“A Million Little Things” Celebrates Friendship and Makes You Cry along the Way

Television viewing audiences have proven that no matter how sad or tearjerking a dramatic TV program is, they will still watch it religiously if the stories, characters, writing and acting are top-notch. I’m of course talking about “This Is Us“. ABC’s new drama “A Million Little Things” is putting that theory to the test. Just how much crying are we willing to do in order to be entertained?

The title comes from a tagline that appears at the beginning of the program “Friendship isn’t a big thing… It’s a million little things”. An ensemble cast of TV veterans tells the story of four friends who met by chance 10 years ago when they were stuck in an elevator. Over the course of 2 1/2 hours they shared their life stories with one another and discovered a common passion for the Boston Bruins hockey team. One of the four Jon suggested they get season tickets together and they been attending the games and building a friendship ever since.

However in the opening scenes Jon played by Ron Livingston is completing a business deal over the phone, stepped out onto the balcony of his office, and jumps off killing himself. The remainder of the episode deals with the other three friends trying to come to grips with his suicide. Naturally they wonder how they could’ve missed any signs of depression and they are wrestling with the guilt over their failure to prevent this tragedy.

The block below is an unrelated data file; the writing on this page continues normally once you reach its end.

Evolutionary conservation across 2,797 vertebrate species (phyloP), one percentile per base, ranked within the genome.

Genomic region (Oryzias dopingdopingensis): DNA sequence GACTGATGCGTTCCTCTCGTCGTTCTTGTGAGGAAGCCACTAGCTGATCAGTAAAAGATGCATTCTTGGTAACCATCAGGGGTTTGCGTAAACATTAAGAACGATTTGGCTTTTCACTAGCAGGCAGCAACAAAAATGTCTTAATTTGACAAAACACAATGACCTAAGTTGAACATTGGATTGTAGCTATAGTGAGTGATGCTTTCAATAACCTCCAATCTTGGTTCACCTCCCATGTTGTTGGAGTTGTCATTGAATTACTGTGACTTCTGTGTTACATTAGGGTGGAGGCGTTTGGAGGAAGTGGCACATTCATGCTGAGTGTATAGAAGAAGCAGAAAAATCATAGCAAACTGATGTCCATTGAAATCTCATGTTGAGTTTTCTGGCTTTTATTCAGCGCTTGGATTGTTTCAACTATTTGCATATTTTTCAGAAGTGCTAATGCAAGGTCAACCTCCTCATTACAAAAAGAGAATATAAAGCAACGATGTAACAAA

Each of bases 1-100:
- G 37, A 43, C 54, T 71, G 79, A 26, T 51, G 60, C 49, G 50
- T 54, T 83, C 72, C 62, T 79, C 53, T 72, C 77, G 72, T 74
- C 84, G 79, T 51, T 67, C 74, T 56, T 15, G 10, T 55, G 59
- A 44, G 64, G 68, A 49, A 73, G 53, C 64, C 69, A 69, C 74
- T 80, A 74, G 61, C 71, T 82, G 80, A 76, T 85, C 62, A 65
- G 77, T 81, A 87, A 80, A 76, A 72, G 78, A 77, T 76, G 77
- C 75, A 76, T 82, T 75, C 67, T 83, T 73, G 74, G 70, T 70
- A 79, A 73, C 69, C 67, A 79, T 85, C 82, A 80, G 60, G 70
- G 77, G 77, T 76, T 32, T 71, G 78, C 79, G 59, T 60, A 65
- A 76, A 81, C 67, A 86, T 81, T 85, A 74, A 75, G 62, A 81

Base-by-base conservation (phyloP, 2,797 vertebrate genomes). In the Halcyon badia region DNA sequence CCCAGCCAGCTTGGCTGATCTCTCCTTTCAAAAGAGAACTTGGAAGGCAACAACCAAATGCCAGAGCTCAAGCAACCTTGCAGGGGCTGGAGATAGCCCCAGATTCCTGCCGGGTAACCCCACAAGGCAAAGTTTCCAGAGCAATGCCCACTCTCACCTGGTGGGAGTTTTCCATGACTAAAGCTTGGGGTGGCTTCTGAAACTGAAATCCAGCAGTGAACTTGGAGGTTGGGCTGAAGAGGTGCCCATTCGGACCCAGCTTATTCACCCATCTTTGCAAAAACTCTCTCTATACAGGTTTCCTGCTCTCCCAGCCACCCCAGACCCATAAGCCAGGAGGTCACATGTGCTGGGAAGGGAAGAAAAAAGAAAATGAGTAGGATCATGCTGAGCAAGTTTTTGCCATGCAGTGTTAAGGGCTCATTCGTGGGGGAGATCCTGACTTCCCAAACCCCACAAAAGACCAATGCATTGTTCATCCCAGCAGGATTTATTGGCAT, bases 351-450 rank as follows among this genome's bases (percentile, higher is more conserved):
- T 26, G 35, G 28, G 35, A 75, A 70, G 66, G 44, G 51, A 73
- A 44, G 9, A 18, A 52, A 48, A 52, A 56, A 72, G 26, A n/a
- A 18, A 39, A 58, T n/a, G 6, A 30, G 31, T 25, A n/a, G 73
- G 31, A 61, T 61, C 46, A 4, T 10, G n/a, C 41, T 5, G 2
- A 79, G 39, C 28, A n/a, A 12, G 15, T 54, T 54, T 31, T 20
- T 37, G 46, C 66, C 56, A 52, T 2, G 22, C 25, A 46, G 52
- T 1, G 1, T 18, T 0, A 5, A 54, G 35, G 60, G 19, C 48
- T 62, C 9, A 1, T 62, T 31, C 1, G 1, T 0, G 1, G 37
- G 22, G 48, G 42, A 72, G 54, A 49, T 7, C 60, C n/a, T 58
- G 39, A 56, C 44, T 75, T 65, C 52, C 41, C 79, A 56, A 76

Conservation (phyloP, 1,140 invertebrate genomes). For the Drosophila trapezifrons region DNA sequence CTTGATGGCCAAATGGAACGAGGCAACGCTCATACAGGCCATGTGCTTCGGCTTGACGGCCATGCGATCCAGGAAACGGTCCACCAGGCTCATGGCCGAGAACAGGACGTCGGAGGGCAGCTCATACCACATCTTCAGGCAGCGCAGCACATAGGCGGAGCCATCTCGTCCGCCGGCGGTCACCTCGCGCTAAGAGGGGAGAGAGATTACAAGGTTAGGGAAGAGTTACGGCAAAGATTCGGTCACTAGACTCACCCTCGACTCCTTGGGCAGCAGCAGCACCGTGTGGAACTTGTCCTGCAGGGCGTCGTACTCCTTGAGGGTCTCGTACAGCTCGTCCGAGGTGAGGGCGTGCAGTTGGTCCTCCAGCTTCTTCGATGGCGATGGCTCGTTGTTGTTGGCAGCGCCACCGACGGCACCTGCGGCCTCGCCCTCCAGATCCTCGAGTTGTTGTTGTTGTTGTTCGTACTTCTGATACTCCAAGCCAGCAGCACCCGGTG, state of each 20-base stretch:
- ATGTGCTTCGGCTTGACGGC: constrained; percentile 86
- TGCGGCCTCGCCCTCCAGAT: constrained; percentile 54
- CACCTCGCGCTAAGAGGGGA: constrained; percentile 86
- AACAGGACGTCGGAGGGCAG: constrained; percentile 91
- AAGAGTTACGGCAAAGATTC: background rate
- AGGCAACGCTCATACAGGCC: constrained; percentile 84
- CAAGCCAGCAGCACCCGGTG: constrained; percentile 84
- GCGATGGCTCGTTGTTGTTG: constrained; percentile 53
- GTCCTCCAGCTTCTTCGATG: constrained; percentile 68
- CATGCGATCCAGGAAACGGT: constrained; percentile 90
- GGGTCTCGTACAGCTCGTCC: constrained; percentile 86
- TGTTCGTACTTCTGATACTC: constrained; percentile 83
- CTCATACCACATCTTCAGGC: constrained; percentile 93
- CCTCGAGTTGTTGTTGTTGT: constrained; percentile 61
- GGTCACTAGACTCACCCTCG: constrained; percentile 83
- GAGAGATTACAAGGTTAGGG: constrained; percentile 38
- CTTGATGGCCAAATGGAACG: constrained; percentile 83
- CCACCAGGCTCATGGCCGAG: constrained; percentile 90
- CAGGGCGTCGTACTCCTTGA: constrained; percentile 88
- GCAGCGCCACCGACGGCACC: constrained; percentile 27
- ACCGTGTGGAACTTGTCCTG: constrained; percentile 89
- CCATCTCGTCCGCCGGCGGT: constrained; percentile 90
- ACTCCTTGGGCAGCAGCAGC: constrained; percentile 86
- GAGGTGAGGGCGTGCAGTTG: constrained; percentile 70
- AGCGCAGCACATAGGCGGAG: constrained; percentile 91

Each of the three surviving friends has a complex story of their own. Eddie Saville played by former “Grimm” star David Giuntoli is a recovering alcoholic who is cheating on his wife. He gives a memorable eulogy of his friend revealing the back story of how they all met and some of the history of the friendship. Rome Howard played by Romany Malco is a filmmaker who makes TV commercials but longs to make more significant films. He’s carrying some secrets of his own. Finally we have Gary Mendez who is played by James Roday. You will recall him as Shawn Spencer on “Psych“. He is recovering from breast cancer and we are reminded that yes… men can get breast cancer. He’s a bit of a womanizer and picks up a woman at his cancer survivors support group, has sex with her in a bathroom, spends the night with her and then brings her as a date to the funeral of his friend.

Filling out the ensemble cast includes the wives and girlfriends of the friends. We have the widow Delilah Dixon played by Stephanie Szostak who you might recall from the USA Network series “Satisfaction“. Rome Howard’s wife Regina is an aspiring restaurateur is played by Christina Marie Moses seen recently in “The Originals“. Maggie Bloom is the girl that Gary brought to the funeral. She is played by Allison Miller who is been recently seen in “13 Reasons Why“.

There are a few plot twists and revealed secrets that I won’t discuss. But I will say they will give ample opportunity to move the story along in future episodes.

It’s interesting to see James Roday in a serious role much different from his character from “Psych”. Although he does have a few comic lines it is for the most part a straight dramatic role and he handles it well. Similarly David Giuntoli’s character is significantly different from Detective Nick Burkhardt in “Grimm” and he handles it well as well.

Overall it’s well-written, well acted, heavy drama and while the comparisons to “This Is Us” are unavoidable, I’m not sure it has the charm or heart of “This Is Us”. It doesn’t have the family element or the children’s stories that are at the core of “This Is Us”. So if that is what you are looking for, you won’t find it at least not in the opening episode. But other than that this has potential to be a big hit if it can move on with the stories of the characters and not being stuck in the issues surrounding the suicide.